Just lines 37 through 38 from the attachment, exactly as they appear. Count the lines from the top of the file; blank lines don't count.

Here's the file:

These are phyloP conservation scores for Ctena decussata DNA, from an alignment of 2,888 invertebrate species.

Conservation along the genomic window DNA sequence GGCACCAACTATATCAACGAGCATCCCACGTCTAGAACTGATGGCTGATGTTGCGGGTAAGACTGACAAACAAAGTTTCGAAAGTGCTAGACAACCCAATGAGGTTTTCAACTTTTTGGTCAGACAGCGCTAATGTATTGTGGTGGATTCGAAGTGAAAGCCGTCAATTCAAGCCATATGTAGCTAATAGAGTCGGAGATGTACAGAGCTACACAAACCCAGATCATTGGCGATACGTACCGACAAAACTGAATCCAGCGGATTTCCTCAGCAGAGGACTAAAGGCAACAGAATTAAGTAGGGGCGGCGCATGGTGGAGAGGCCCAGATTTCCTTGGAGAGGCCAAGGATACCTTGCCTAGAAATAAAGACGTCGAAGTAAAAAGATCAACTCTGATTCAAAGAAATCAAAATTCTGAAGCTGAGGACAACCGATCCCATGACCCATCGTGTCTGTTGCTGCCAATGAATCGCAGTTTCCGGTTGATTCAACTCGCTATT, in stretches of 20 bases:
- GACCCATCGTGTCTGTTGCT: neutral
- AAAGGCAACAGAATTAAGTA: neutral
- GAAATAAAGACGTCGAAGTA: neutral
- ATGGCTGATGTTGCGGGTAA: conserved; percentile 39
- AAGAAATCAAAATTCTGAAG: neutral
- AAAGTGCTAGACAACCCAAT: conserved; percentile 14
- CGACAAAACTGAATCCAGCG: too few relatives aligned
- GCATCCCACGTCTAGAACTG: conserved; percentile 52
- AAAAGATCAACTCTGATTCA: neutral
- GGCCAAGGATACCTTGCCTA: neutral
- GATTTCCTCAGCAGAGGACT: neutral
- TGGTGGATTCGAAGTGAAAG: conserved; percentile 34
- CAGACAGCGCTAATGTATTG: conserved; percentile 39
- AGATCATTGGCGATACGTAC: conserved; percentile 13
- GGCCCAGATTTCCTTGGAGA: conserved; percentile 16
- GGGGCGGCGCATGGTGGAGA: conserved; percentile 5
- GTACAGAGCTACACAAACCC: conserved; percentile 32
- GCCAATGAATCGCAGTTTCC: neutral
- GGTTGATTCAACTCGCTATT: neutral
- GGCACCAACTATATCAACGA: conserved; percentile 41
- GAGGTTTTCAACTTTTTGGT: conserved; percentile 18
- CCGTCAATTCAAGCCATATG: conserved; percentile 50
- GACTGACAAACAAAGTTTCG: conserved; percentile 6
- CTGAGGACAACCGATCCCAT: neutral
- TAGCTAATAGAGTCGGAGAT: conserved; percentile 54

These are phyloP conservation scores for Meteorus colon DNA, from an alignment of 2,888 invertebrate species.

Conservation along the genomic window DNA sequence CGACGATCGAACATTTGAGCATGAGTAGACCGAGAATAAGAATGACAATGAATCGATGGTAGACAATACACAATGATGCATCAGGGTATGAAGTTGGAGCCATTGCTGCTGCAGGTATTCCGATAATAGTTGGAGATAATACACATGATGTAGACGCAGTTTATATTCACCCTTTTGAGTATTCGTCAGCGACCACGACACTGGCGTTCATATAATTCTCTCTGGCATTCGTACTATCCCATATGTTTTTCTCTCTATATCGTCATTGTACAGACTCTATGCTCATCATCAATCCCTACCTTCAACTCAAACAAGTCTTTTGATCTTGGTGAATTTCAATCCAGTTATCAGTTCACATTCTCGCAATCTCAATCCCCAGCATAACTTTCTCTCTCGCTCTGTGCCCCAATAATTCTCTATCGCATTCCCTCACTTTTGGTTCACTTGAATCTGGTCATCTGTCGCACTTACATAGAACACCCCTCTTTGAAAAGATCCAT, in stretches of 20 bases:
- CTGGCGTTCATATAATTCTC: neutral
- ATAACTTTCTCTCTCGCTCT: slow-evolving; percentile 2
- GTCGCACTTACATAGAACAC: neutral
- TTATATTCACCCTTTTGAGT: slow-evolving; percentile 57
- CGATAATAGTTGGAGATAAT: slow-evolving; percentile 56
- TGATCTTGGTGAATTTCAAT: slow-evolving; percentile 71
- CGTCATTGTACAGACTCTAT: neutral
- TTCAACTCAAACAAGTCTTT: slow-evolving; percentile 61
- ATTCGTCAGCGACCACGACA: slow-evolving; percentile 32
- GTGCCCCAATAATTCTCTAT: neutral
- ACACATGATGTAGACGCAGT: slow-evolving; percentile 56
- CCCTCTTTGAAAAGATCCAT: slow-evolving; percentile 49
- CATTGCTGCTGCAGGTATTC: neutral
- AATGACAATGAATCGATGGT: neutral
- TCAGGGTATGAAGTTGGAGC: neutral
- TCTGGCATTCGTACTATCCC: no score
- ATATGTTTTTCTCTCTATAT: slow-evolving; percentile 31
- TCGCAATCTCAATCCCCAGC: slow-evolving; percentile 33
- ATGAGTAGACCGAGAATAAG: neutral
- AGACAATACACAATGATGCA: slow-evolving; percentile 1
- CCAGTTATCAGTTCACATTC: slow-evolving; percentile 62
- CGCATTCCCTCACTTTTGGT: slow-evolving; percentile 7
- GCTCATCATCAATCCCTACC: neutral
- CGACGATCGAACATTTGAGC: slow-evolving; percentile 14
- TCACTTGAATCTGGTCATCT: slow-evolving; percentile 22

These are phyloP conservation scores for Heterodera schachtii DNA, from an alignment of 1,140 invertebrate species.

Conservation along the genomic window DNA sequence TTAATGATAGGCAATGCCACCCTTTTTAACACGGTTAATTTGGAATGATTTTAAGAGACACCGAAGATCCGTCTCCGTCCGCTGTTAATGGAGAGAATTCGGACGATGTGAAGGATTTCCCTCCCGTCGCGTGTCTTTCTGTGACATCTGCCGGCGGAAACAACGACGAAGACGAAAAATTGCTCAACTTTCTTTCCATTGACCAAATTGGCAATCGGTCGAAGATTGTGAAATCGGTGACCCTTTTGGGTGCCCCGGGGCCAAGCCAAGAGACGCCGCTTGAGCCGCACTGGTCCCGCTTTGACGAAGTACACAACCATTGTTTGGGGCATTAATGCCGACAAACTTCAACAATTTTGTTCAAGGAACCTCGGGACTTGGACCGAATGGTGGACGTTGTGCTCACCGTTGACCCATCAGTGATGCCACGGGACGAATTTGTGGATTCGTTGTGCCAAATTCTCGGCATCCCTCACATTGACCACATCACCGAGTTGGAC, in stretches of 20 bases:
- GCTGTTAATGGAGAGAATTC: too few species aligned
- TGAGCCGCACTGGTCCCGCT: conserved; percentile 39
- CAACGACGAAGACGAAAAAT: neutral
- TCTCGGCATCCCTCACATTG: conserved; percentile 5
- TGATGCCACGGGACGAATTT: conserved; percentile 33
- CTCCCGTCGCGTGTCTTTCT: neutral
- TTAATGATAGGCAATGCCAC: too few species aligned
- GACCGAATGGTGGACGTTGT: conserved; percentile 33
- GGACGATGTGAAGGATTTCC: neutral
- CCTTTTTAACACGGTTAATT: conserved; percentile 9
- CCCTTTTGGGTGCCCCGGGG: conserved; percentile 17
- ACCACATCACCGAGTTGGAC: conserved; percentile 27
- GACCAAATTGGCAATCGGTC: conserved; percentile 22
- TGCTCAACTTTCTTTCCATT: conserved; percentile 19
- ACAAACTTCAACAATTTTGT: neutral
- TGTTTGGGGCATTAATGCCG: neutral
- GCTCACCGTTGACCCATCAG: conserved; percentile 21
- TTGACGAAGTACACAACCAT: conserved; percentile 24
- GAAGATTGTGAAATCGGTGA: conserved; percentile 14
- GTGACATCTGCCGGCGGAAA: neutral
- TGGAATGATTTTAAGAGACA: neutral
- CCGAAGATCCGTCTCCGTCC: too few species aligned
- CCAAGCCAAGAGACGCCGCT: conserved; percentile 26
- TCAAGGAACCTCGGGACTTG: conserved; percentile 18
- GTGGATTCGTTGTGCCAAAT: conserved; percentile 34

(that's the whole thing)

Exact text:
- TTCAACTCAAACAAGTCTTT: slow-evolving; percentile 61
- ATTCGTCAGCGACCACGACA: slow-evolving; percentile 32